Don was very active in the St. Catharines downtown chapter of Rotary starting in July of 1955. He was a Paul Harris Fellow, a club Past-President and instrumental in the formation of the Rotary Clubs of St. Catharines South and Lakeshore. He contributed much to Rotary where his commitment was obvious with his fifty-five years of perfect attendance and fifteen years of senior service. He only missed one year due to his chronic back challenge. Don believed strongly in the Rotarian’s primary motto of “Service Above Self” and the secondary motto of “One Profits Most Who Serves Best”.

He attended many meetings in his roles of Director and Committee Chairs. In 1963, when Sandy Crews was President, Don was the Vice-President. Sandy had served six months of the twelve month term when he needed to step down. Don took over and served the six remaining months as the President and then a full twelve month term as President.

In addition to serving as President of numerous provincial, national and international medical and health service associations, Don was a charter member of the American Association of Orthopaedic Medicine, served on its Board of Directors and received a Lifetime Achievement Award for his continuing work in this important field of medicine.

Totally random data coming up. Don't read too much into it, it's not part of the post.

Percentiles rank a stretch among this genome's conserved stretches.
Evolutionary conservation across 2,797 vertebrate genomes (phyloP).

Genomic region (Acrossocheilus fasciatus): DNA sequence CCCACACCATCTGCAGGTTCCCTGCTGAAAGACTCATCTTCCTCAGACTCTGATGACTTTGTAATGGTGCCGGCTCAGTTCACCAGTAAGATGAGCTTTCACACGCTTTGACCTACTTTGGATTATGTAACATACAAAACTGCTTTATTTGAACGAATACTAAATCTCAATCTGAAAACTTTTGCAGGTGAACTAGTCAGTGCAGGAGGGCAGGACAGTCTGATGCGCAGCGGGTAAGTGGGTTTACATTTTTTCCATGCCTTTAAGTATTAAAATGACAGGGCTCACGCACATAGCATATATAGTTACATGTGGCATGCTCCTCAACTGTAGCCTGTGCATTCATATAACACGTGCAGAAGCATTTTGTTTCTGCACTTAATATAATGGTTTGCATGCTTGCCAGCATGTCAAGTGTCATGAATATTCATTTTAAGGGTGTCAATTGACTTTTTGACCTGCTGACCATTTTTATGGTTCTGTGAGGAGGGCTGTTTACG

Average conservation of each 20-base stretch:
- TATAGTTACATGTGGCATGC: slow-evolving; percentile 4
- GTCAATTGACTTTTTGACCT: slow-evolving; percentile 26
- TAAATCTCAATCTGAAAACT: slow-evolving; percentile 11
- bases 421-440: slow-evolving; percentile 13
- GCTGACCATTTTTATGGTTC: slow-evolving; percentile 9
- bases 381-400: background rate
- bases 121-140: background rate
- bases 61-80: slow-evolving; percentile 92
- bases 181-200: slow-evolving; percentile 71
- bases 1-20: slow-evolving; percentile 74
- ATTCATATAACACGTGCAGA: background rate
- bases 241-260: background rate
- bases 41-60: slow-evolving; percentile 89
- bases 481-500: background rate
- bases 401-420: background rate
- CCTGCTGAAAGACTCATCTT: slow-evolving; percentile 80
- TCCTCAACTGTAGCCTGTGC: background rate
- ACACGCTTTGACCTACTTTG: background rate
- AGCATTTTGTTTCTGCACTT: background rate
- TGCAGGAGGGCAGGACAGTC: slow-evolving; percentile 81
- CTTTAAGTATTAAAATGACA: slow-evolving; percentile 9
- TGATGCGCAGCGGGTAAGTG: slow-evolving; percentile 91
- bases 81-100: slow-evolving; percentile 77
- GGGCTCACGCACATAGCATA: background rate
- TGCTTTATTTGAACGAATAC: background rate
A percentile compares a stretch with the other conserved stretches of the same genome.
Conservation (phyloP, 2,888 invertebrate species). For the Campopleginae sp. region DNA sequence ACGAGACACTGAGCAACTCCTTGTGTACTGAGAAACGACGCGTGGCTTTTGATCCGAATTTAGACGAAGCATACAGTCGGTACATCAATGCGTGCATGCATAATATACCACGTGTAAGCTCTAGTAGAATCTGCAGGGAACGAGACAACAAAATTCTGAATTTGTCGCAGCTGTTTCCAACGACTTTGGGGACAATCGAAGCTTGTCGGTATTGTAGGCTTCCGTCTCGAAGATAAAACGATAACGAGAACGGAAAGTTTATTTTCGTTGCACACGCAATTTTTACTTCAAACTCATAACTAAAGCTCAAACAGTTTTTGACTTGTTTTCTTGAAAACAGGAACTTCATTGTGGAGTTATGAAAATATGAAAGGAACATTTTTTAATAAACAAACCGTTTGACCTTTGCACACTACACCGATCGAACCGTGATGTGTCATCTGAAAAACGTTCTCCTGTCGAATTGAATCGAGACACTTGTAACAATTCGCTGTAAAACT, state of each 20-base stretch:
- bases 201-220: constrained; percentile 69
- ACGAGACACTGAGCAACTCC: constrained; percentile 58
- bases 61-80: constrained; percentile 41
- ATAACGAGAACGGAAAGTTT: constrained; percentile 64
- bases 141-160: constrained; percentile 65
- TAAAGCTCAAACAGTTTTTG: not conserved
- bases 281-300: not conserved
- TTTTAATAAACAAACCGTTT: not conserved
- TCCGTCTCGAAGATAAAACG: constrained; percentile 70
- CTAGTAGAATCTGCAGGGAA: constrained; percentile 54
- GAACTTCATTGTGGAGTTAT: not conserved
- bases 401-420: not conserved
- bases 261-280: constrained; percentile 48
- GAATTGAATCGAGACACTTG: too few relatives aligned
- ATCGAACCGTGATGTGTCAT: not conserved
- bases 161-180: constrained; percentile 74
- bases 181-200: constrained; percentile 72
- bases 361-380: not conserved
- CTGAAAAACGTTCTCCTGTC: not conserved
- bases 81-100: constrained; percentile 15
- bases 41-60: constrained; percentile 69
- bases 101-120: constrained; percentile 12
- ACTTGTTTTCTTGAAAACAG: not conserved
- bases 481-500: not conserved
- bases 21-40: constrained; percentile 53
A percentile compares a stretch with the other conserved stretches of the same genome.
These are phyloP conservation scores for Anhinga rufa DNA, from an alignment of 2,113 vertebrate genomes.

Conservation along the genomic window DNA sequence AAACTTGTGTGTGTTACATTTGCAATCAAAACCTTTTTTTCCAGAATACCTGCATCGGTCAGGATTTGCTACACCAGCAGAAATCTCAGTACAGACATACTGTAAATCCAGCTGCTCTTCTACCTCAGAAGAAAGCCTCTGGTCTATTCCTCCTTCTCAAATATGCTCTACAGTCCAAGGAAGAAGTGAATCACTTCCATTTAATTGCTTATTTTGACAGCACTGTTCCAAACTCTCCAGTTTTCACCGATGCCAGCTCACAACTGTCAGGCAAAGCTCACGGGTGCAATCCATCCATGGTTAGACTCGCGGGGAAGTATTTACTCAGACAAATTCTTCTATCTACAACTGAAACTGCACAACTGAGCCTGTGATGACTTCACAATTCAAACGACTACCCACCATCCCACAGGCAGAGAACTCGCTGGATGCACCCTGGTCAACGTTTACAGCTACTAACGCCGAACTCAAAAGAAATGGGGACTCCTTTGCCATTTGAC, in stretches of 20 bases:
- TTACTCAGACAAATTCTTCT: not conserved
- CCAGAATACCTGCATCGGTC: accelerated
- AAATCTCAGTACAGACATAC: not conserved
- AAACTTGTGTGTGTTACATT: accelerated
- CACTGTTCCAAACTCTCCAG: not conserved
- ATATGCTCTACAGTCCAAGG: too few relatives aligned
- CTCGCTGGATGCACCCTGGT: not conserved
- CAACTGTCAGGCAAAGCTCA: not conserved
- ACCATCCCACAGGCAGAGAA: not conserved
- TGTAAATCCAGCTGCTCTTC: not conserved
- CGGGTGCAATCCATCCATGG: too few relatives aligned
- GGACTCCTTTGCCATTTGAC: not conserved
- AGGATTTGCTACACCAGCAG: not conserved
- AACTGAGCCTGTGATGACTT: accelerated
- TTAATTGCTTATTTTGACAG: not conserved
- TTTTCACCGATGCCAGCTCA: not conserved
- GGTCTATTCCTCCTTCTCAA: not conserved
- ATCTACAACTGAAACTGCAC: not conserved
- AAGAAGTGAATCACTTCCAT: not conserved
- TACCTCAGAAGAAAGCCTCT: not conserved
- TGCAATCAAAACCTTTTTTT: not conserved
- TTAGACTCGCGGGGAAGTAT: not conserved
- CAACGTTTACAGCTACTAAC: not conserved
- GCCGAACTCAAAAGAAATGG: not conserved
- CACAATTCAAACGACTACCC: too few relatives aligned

Don held many positions with the Lincoln Academy of Medicine and was also Chief of Staff of the St. Catharines General Hospital.

He held various executive positions with the Ontario College of Physicians and Surgeons which had him travelling to Toronto for meetings amidst his busy family practice.

Don was one of the first doctors to assist in the Health Services at Brock University on the team of doctors and nurses.